Until Dawn Review: The Best Choice in Horror (PS5)

A terrifying slasher movie made interactive, Until Dawn is a masterpiece of horror that every fan should experience at least once. However, it is not without some key flaws that could hamper your overnight stay on Blackwood Mountain.

Until Dawn Review: The Best Choice in Horror

Until Dawn is a 2015 horror game unlike any other. You follow eight teenagers during their winter getaway to Blackwood Mountain, and help them survive until, well, you know. Until Dawn is a horror movie come to life, a brilliant love letter to slashers like Halloween and Friday the 13th. While following games in The Dark Pictures Anthology are plagued with issues, few of those can be found in their inaugural outing.

That’s not to say the game is without faults. For people who prioritize gameplay, they will probably walk away disappointed. While not the worst example, the game also has plenty of vague choices with unpredictable impacts, making it seem unfair at times. Until Dawn also utilizes motion controls in a rather annoying way, which has cost many people their perfect run. As for completionists, there are 107 missable collectibles and 19 trophies. The latter may not sound like a lot, but many can not be obtained in the same playthrough.

At the time of writing, Until Dawn is only available for digital download on the PlayStation Store for $19.99 – free with a PS+ subscription – or physically on Amazon for $20-$30, and is compatible with both PS4 and PS5.

This review contains minor spoilers for Until Dawn

Until Dawn - Launch Trailer | PS4

Story – Horrific Horror Homage

After an intense and tragic opening, Until Dawn flashes forward one year as the cast reunites at Blackwood Mountain. You are slowly introduced to the main characters – Sam, Chris, Jessica, Matt, Emily, Michael, Ashley, & Josh – and their relationships to one another. Shortly after, things start to go awry.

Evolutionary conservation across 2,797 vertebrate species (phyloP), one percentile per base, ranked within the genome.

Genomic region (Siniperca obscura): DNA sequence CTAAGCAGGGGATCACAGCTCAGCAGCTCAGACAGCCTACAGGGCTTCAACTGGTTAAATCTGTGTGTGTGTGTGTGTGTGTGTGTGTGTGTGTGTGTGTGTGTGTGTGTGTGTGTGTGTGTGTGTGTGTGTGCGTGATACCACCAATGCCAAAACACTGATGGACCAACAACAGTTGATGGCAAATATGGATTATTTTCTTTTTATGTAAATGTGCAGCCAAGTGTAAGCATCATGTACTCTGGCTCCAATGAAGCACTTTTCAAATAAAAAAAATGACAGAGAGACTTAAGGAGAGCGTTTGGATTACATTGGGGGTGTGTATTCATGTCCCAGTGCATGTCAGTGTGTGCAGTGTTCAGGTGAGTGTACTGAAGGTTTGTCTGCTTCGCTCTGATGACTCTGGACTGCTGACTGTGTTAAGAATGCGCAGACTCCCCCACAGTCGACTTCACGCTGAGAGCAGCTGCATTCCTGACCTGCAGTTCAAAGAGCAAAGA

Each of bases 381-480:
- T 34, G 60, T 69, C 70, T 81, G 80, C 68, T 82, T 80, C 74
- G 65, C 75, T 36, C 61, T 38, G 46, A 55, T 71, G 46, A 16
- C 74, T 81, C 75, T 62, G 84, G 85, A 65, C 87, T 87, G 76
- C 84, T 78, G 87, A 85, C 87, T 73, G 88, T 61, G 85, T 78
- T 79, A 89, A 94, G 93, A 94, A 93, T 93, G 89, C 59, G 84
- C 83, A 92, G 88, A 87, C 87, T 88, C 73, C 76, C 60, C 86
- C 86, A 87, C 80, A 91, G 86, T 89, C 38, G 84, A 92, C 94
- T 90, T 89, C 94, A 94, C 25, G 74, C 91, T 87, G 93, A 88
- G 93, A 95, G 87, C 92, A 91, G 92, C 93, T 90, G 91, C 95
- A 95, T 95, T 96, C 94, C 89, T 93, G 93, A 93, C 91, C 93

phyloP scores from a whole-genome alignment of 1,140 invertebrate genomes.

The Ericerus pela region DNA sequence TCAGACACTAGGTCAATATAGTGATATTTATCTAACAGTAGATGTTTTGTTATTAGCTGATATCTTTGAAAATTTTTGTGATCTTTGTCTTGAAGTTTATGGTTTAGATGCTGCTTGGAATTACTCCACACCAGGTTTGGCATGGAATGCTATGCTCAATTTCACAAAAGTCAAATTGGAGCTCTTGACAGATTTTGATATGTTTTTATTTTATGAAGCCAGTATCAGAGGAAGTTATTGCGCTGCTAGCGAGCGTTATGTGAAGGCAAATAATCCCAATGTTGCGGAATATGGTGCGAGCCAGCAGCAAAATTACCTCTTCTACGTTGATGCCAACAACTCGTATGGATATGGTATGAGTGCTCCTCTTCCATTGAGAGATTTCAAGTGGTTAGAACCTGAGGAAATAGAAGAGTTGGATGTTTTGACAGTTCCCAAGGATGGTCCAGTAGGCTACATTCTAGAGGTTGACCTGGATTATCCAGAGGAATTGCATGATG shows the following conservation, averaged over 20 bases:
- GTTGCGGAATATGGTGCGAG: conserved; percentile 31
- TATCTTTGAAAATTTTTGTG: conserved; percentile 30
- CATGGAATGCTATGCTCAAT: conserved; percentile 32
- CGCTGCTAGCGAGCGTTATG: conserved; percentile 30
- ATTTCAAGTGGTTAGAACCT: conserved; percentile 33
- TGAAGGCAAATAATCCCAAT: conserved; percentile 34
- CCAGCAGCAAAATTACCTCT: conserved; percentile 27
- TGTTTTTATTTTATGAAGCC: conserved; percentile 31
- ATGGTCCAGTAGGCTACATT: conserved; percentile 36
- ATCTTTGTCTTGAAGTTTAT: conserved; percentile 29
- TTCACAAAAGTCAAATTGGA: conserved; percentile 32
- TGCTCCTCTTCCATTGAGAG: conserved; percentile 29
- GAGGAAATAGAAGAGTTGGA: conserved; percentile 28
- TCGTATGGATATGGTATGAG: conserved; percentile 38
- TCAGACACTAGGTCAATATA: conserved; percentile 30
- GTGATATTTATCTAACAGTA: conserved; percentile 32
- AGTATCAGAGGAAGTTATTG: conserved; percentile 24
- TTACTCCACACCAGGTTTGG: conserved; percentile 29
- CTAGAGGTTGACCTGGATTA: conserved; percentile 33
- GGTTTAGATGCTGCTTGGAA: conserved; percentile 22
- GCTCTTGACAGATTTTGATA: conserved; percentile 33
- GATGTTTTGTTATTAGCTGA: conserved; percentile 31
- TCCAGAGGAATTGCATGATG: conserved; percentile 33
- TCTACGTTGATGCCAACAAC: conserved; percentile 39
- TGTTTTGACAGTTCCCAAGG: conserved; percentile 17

Mike & Jess become the target of a monster in the woods; Chris, Ashley, & Josh the targets of a psychopath; Matt & Emily explore forgotten mountain depths; and Sam just wants to take a bath. As the story unfolds, the player and the character begin to piece together how they’re all connected, and how to put an end to the madness of Blackwood Mountain. Along the way, they also learn new things about themselves and their friends, permanently impacting their relationships.

Sam just trying to enjoy her bath

Sam just trying to enjoy her bath

What starts off as a bog standard horror movie introduction quickly evolves into more, and the slow escalation of stakes and terror is done to perfection. Horror is truly in the unknown, and Until Dawn knows that very well. You don’t get all the answers until the very end, and every answer before that precedes at least two new questions.

The story of Until Dawn clocks in at around eight hours spread through 10 chapters, so it doesn’t overstay its welcome. The characters start as simple stereotypes – Mike is the popular guy, Chris is the nerd, Ashley is the shy girl, etc. – but transform through the narrative to become more fleshed out. That is, if their flesh isn’t turned inside out.     

Gameplay – Don’t Movie

Until Dawn is less of a game and more of an interactive movie, explaining the lacking gameplay. Gameplay mainly consists of moving the characters through areas and interacting with objects to progress. This is also where the collectibles reside.

There are 77 clues scattered throughout Blackwood Mountain; split across three different stories, with different dialogue in key moments depending on clues found. The other 30 collectibles are totems, which give you vague glimpses into the future. The totems are divided into five categories: Death, Guidance, Loss, Danger, Fortune. They show potential outcomes depending on your choices, the other main gameplay mechanic.

Ashley and Josh just hanging out

Ashley and Josh just hanging out

Quick Time Events

The Butterfly Effect is a huge theme throughout Until Dawn, so it stands to reason that player choice will largely shape the story’s events.

You make many choices for both dialogue and action that impact character relationships, save their lives, and in some instances kill them. Sometimes one decision won’t have an observable impact until chapters later. Furthermore, Until Dawn utilizes Quick Time Events frequently, using both the buttons and the analog stick. Failure to complete the QTEs can result in death.